Algorithmic Model Theory


Finite model theory studies the relationship between logical definability and computational complexity on finite structures. A particularly important aspect concerns logical descriptions of complexity classes. Our research group has made significant contributions to this area.

A newer development in this field is the extension of the approach and methodology of finite model theory to (particular classes of) infinite structures. Algorithmic issues on infinite structures are of increasing importance in several areas of computer science. In databases, the traditional model based on finite relational structures has turned out to be inadequate for modern applications (like geographic data, constraint databases, data on the Web). Also in verification, infinite (but finitely presentable) transition systems become more and more important, in particular for applications to software.

We investigate several directions, for making the methodology developed in finite model theory applicable to infinite structures. Of particular importance are, again, the connections between algorithmic issues and logical definability.

We have developed a model theory of metafinite structures that combine finite structures with arithmetic operations on infinite numerical domains. Applications of metafinite model theory have been studied in the following domains: descriptive complexity on real numbers, approximation properties of optimization and counting problems, databases with uncertain or unreliable information, and database query languages with aggregates.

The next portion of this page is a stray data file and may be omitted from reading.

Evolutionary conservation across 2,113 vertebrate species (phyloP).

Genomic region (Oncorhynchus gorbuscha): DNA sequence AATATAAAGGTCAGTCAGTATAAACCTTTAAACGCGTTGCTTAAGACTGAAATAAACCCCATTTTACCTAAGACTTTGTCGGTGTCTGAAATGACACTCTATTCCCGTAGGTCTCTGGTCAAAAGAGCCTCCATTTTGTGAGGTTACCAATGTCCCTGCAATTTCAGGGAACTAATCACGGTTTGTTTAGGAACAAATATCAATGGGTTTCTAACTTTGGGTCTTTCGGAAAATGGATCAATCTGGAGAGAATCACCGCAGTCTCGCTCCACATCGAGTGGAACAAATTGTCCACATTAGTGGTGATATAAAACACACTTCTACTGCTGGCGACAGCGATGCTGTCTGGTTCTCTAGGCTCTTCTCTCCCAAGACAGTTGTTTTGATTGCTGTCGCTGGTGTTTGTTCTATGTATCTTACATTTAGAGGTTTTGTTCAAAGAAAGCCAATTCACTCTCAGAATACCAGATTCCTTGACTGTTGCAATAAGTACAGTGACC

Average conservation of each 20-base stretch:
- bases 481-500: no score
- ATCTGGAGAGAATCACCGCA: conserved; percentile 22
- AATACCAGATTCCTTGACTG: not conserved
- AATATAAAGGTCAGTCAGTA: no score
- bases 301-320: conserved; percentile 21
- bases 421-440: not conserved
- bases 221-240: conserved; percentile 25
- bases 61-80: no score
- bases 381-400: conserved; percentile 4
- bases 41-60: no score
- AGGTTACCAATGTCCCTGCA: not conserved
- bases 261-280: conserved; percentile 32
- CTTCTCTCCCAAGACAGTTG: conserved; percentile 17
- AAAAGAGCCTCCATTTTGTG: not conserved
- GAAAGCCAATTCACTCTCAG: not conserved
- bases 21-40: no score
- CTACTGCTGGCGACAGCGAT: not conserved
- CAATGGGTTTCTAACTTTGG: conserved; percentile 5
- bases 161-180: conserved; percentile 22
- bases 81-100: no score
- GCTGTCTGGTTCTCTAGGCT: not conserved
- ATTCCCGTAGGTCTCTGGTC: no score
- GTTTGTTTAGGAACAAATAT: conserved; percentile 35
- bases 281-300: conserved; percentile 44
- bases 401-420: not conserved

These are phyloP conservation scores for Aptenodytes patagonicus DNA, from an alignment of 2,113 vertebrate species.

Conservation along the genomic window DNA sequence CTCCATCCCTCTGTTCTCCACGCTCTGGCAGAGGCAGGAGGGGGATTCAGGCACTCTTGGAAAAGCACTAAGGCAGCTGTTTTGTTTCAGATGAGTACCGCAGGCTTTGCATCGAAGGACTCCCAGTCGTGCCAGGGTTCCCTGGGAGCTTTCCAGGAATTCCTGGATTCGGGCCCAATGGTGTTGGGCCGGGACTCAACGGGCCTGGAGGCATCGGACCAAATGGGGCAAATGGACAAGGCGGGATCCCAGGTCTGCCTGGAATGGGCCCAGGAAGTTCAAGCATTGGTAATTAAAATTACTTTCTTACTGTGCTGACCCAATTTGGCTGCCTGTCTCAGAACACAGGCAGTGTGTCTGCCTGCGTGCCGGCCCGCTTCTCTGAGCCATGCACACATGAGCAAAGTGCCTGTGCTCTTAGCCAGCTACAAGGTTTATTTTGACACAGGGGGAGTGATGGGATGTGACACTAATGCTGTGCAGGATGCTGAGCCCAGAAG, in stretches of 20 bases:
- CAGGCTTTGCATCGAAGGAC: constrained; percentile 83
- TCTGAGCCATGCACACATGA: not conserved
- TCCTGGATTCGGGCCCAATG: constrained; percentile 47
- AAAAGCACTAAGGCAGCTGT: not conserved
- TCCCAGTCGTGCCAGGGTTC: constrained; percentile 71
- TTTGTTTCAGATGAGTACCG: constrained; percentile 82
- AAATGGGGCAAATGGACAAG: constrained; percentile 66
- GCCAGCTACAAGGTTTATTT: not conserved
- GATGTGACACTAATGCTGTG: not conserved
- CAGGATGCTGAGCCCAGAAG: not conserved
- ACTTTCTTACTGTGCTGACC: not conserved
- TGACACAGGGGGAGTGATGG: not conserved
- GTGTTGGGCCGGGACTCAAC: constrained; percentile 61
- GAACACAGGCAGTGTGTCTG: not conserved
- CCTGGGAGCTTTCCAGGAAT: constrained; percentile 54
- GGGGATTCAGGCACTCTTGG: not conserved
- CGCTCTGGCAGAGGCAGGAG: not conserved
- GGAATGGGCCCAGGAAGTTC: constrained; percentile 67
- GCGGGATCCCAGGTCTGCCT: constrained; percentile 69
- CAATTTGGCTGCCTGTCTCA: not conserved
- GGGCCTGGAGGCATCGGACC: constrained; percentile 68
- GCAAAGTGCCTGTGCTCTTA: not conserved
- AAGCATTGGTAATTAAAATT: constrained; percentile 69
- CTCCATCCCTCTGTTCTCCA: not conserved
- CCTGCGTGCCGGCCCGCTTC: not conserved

We study algorithmic and definability issues on various classes of infinite structures that are presentable by automata and interpretations. The work by A. Blumensath, V. Bárány, and E. Grädel on automatic structures has been very influential for the development of this field.


Open Problems

  • We maintain a collection of Open Problems in Finite Model Theory. (Last updated August 21, 2003.)
  • New problems (at most half a page) and announcements of solutions (at most one page) should be sent to Erich Grädel or Richard Wilke, preferably in LaTeX.



Finite and Algorithmic Model Theory

Workshop on Logic, Language, Information and Computation


Erich Grädel, Richard Wilke